Life

All partied out? Time for a January reboot

December excess and busyness can take its toll. Anna Williamson talks to the experts about the best ways to restore order in the New Year

It's time to reclaim your body and mind after the festive excess

FEELING bloated, broke and battered by the festive party season? Join the club: Christmas is well and truly over, and now all there is to look forward to is a cold, dark and dry January.

But you don't need to battle through the first painful weeks of 2018 with an unshakeable hangover from December's busy and booze-filled schedule.

We asked some health experts for their top tips for a January refresh.

Here's how to reclaim your body and mind after the festive excess...

:: Say goodbye to wine face

Waking up with a puffy face and dark circles under your eyes from too many glasses of vino was likely a familiar sight in December. Now that party season is over, it can take time for our skin to recover from excess wine and fizz.

"Alcohol affects your skin in many ways. We know for some, even a small amount can cause an exacerbation of the skin condition rosacea," says dermatologist Dr Justine Hextall from The Harley Street Medical Group.

"Keeping hydrated and applying an antioxidant eye serum will help with noticeable eye bags," she advises.

For a cheaper and more holistic approach, nutritionist Christine Bailey suggests loading up on lunchtime watermelon to give skin a January boost.

"Like berries, watermelon is a fabulous source of potent antioxidants including carotenoids, which are important for glowing skin," she says.

"It's also packed with water to boost hydration."

:: Banish the bloat

You've devoured the mince pies and gobbled too much turkey. It was fun at the time, but now you've started to resemble Father Christmas with a festive bloated belly.

Rob Hobson, head of nutrition at Healthspan, explains: "A poor diet can mess with the balance of bacteria in your gut, which can cause bloating."

He suggests sipping on mint tea after eating. Not only does it ease digestion, but it will relax the gut wall and relieve excess gas.

:: Invest time in your emotional wellbeing

Being cooped up in close quarters with family, with mountains of washing up and too much booze on the go, can get pretty stressful at the best of times.

When January comes around, your emotional health may need as much of a boost as your body. Healthspan psychologist, Dr Meg Arroll, believes that at the start of the year, is important to take some time out for you.

"The festive period can leave you mentally and emotionally drained, so get back to you in the New Year. Engage in activities such as diaphragmatic breathing, yoga, Tai Chi, meditation and mindfulness to combat a chronic stress state."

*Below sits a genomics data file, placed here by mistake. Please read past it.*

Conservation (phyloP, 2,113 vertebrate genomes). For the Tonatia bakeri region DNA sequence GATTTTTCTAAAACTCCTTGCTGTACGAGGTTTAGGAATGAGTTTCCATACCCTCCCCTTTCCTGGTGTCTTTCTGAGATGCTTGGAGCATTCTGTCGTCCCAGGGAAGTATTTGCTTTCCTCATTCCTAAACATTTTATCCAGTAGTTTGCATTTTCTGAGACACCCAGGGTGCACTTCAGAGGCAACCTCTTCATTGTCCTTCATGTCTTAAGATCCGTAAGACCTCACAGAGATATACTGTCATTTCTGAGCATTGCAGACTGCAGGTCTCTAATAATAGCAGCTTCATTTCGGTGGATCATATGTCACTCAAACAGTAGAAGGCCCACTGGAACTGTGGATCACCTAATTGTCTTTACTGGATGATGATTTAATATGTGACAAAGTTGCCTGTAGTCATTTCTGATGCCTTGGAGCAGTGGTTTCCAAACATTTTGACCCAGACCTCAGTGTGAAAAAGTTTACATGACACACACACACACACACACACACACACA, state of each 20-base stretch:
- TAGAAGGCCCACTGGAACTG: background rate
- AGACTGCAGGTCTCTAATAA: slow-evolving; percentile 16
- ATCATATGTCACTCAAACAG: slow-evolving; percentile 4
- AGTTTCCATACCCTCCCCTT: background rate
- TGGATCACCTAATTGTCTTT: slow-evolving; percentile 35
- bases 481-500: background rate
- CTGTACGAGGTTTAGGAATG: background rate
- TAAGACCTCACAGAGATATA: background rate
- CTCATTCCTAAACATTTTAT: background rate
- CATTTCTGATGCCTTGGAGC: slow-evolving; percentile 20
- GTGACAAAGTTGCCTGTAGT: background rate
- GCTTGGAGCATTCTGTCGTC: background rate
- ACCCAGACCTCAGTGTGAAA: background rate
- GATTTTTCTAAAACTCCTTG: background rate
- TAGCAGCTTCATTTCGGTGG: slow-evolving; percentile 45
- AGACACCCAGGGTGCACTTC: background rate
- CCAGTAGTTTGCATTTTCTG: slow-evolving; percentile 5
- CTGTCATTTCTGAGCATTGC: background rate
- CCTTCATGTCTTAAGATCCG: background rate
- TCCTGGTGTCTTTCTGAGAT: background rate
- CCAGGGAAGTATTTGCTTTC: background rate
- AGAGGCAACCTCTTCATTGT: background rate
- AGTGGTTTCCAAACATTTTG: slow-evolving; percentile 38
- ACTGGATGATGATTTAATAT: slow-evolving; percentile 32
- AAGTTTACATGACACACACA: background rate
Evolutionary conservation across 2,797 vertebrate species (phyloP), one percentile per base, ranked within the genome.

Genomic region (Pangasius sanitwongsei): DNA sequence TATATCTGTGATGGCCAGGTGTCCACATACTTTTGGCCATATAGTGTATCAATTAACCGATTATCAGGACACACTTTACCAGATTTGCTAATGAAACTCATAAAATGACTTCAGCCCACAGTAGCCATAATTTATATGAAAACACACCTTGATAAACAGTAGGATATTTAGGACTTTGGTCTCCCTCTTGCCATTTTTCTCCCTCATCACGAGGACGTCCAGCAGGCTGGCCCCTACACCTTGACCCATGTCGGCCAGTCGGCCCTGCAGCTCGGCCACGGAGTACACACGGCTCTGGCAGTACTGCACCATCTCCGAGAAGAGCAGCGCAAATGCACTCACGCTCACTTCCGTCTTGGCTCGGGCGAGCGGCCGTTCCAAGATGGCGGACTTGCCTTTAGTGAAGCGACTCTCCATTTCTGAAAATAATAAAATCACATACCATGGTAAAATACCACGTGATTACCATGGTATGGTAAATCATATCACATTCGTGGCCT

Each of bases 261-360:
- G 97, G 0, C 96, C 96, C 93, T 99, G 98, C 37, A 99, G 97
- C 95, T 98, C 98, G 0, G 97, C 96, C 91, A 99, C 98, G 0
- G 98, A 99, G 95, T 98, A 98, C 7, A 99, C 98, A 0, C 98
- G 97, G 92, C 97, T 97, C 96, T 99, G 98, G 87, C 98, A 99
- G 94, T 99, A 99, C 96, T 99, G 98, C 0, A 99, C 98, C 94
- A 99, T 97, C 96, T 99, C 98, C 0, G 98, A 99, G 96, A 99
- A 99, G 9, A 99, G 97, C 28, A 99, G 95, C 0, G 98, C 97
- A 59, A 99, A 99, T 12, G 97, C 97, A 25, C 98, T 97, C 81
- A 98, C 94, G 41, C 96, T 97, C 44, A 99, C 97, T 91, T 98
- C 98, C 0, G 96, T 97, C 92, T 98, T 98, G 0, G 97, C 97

:: Give your gut flora a boost

You've beaten the bloat, so now it's time to give your gut a boost and keep your microbiome in check. "Too much stress and too many late nights can put your gut bacteria out of balance, which can lead to reduced immunity and make you more susceptible to winter bugs," says Helen Bond, a dietitian from ProVen Probiotics.

She suggests improving your microflora by eating fermented foods such as and kimchi, sauerkraut, and fermented milk drinks like kefir. Both are packed with friendly bacteria and can help tune up your digestion and banish the bad bugs.

"You could also take a high-quality probiotic supplement, like ProVen Adult Acidophilus & Bifidus 25 Billion (£13.95 for 30 capsules, hollandandbarrett.com)," she notes.

"The bitter taste of foods such as artichoke, chicory, rocket, lambs lettuce, radish and watercress is a blessing for woeful digestion," adds Alison Cullen from A. Vogel.

"A small green salad comprising bitter foods such as these will do wonders for perking up digestive enzyme production and balancing stomach acid."

:: Hydrate, hydrate, hydrate

You might be undertaking dry January, but that doesn't mean you shouldn't keep a glass beside you all day – just make sure it's healthy and alcohol free.

"Drinking alcohol dehydrates your body, causing your kidneys to send water straight to your bladder, instead of being absorbed into the body," says Dr Anshu Bhagat, founder of GPDQ.

Christine recommends counteracting this by slurping down six to eight glasses of water daily. She also suggests including hydrating herbal teas, like green and white tea, which are rich in antioxidants.

If glugging all that water doesn't appeal, then watermelon is your friend. "Watermelon is high in many essential nutrients that can be depleted by alcohol," says Christine.

"These include vitamin C, B-vitamins and magnesium. It's the perfect post-party season snack."

:: Get some Zzzs

Silly season means seriously little sleep. Between work parties, festive drinks and train journeys to far-flung relatives, there isn't much time for replenishing shut-eye.

"Try a cup of warm Montmorency cherry juice before bed to help you wind down for a long night's sleep," says Christine.

"The juice contains one of the few food sources of melatonin – our sleep hormone."

A final tip for better rest? Ditch your smartphone.

"It is best to turn your phone off for a few hours to induce restful sleep," says Dr Anshu Bhagat.

If you simply can't go without a late-night scroll on Instagram, he suggests reducing the screen brightness and trying to limit your usage in the minutes before your head hits the pillow.

Take that, January.

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